Janet Harris said life had been a struggle since Sam's injury
A teenager left brain damaged after being kicked on a bouncy castle has won his damages claim against the parents who hired it for their triplets' party.
Sam Harris, now 13, of Spalding, Lincolnshire, suffered a broken skull when a 15-year-old boy kicked his head at the party in Strood, Kent, in 2005.
Mr Justice David Steel said Timothy and Catherine Perry, who hired the castle, had not provided enough supervision.
Damages, for which Mr and Mrs Perry are insured, are likely to exceed £1m.
The incident is likely to be covered through a normal home insurance policy.
The High Court had heard Sam sustained a "very serious and traumatic brain injury" and now needed round-the-clock supervision.
Sam brought the case against the Perrys through his mother Janet, of Long Lane, Gedney Hill.
A claim by the couple that Sam's father David Harris was to blame for the accident, on playing fields behind their home in Jersey Road, was dismissed.
Sam was hurt when the much taller 15-year-old boy caught the left side of his head with his heel while somersaulting on the castle.
Counsel for Mr and Mrs Perry said Mr Harris should have ensured his son, who has Asperger syndrome, did not go anywhere near the inflatable.
The judge said he found it probable that Mrs Perry did give Sam permission to use the castle but that the level of supervision was inadequate.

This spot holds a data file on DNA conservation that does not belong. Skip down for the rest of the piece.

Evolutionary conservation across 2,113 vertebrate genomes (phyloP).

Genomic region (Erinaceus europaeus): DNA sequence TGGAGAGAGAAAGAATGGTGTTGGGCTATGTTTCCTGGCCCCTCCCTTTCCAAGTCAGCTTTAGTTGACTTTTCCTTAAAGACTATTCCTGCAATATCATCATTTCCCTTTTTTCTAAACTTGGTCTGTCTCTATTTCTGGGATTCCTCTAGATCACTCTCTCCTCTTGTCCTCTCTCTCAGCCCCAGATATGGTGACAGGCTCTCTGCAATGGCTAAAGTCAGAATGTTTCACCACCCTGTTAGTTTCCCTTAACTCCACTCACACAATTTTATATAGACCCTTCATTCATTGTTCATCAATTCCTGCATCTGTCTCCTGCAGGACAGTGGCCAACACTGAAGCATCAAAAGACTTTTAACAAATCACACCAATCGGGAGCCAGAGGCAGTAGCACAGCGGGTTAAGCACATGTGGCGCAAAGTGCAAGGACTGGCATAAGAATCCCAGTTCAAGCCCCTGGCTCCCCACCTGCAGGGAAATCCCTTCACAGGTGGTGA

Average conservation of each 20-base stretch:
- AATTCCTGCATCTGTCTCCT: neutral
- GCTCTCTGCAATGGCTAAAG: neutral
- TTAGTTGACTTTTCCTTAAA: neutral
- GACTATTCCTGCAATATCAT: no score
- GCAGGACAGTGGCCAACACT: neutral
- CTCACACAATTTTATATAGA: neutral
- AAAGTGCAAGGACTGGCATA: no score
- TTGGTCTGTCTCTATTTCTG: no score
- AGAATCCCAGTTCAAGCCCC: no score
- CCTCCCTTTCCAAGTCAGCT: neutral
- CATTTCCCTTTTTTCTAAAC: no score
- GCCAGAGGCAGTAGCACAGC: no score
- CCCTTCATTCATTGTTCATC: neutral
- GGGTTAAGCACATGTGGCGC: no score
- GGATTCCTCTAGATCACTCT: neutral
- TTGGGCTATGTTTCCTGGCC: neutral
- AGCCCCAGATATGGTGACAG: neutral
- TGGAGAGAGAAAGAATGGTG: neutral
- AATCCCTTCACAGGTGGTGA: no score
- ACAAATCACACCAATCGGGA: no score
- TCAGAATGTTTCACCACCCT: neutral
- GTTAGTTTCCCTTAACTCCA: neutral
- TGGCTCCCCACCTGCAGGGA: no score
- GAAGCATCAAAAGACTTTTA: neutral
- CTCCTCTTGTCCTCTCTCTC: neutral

He gave the Perrys permission to appeal because of the ruling's "potential significance" to anyone operating inflatable equipment.
He added that if the appeal was not pursued, Sam should receive an interim payment of £100,000.
Mr and Mrs Harris, who are separated, said after the hearing their only motivation in pursuing the case was to obtain damages for their son.
"We are both very relieved that the court has found that Mr and Mrs Perry were negligent as this will now enable us to obtain the specialist support and treatment that Sam needs," they said in a statement.
"Whilst we never wanted the case to conclude at trial, we are pleased that this has provided an opportunity to highlight just how dangerous bouncy castles can be if they are not supervised properly.
"We appreciate that thousands of children enjoy playing on bouncy castles every year and we would not wish to stop that happening.
"But it is vital that those hiring them supervise them properly if accidents like Sam's are to be avoided."
Mrs Harris added: "It has been such a struggle.
"The damages he will receive will hopefully help to improve his quality of life."